The umbrella configuration of antiresonant microbolometers was developed at DRS Sensors & Targeting (Cypress, CA, USA).60 As opposed to the single layer standard configuration, the umbrella configuration is a two-layer design. In order to increase pixel fill factor the absorbing layer is separated from the readout circuitry. A slightly more complex optical stack is then formed between the absorbing layer, readout layer, and substrate layer. The substrate layer can be coated with a metallic reflector to form a gap with the absorber layer, while the gap spacing between the readout layer and the other two layers can be fabricated to further optimize the spectrum. A schematic and SEM image from DRS can be seen in Figure 10.62 DRS uses an Al or Ti reflector, VOx or TiOx readout layer, and an undefined dielectric absorber. This configuration leads to a broad absorption with >50% relative spectral response from 3 to 17 µm.63 A similar design to the DRS umbrella configuration was developed around the same time by NEC.64 This design uses an umbrella-like structure only at the edges to cover the support structure. This device uses a SiNx absorber, VOx sensor layer, and metallic reflecting layer with both gaps defined by two polyimide sacrificial layers.65

Figure 10
figure 10

SEM image (a) and schematic (b) of a microbolometer using the ‘umbrella design’ from DRS Inc.62 SEM, scanning electron microscope.

The modeling of an interesting variation on the standard configuration is the two-color sensor presented by Almasri et al.66 This configuration includes a bolometer plate consisting of a NiCr absorber and amorphous Si resistor suspended over an Al mirror. The Al mirror is suspended over the substrate so that the gap between the sensor layer and mirror layer is tunable, allowing for a single sensor to either detect or reject the mid wave infrared (MWIR) while detecting the LWIR. The device can be tuned between a cavity depth of 0.9 and 2.15 µm to switch between MWIR absorbing and LWIR absorbing modes as seen in Figure 11.

Figure 11
figure 11

Simulated absorption spectrum of a two-color tunable microbolometer from Ref. 66.

A method for achieving high performance in the MWIR but not the LWIR is to use materials that absorb only in the desired spectral range. One example of this is to use a narrow bandgap semiconductor. The theoretical radiation noise of a device of this sort is shown as a function of cutoff wavelength in Figure 12. This cutoff wavelength is an idealization of a semiconductor, with perfect absorption at wavelengths below the bandgap and perfect transmission at wavelengths above. Shea et al.67 model a structure that uses PbSe semiconductor as the absorbing layer in a microbolometer combined with optical interference with a back reflector to enhance absorption in the 3–5 µm wavelength range. The PbSe does not absorb light of wavelength longer than about 5 µm, so no undesired signals are detected from the LWIR. There are many plasmonic, nanoparticles, and other approaches that could achieve this sort of broadband spectrally selective absorption as well.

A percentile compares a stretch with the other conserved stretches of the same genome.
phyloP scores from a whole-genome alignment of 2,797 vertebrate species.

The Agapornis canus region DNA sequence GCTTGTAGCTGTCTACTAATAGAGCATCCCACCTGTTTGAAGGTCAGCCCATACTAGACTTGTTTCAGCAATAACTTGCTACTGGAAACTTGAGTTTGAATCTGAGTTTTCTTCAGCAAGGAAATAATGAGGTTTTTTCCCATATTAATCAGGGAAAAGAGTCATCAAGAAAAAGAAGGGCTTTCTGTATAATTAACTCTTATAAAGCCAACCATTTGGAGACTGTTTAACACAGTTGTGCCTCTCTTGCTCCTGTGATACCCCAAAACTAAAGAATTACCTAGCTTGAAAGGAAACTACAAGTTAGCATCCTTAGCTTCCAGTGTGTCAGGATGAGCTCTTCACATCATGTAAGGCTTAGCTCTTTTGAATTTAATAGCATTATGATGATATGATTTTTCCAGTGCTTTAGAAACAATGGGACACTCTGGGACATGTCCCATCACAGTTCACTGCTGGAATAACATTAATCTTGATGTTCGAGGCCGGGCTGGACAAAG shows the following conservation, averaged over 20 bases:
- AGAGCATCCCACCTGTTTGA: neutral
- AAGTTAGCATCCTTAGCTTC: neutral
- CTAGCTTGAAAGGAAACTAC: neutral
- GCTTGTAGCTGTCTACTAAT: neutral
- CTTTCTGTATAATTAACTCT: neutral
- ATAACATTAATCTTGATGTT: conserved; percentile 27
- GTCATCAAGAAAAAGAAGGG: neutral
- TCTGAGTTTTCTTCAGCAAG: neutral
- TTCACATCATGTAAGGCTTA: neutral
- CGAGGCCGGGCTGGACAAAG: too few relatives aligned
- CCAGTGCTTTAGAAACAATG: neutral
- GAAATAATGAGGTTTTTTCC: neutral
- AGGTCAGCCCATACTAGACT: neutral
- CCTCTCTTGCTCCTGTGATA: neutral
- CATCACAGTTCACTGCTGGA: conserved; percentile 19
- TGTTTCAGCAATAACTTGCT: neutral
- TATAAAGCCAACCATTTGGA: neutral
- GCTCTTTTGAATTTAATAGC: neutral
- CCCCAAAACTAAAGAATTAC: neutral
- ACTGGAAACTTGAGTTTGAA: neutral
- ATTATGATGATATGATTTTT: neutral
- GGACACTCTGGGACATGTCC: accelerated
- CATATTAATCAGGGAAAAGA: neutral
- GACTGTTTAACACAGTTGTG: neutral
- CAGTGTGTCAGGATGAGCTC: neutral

Figure 12
figure 12

RMS energy fluctuations (left) and detectivity (right) vs. cutoff wavelength for an ideal semiconductor absorber (ε=1 for λ<λcutoff and 0 elsewhere). The detector is at room temperature (290 K) while the background is plotted at 290 K (blue), 800 K (green) and 1300 K (red). RMS, root mean square.

Spectrally selective detector technology

As the section on ‘Spectral properties of infrared materials: artificial’ described, there has been a great deal of research work on novel infrared absorbers and emitters in recent years; however, relatively little has been applied to detection. This is one of the primary reasons why we feel that a renaissance of interest in the area of spectrally selective thermal detectors is likely. This being said, there have been some very interesting developments in the field and in this section, we survey some of this work.

In noise theory, there have been a number of works, particularly dealing with quantum optical or cryogenic topics. An example is by Boyd,68 who discusses noise fluctuations specific to the long wavelength limit of background radiation, <<kT, and calculates these for both a broadband device and a cold-filtered and cold-shielded narrowband one. Hanson also presented a theoretical treatment of how reducing the spectral band of a thermal detector could improve its detectivity and proposed that cold shielded systems would be able to achieve this.69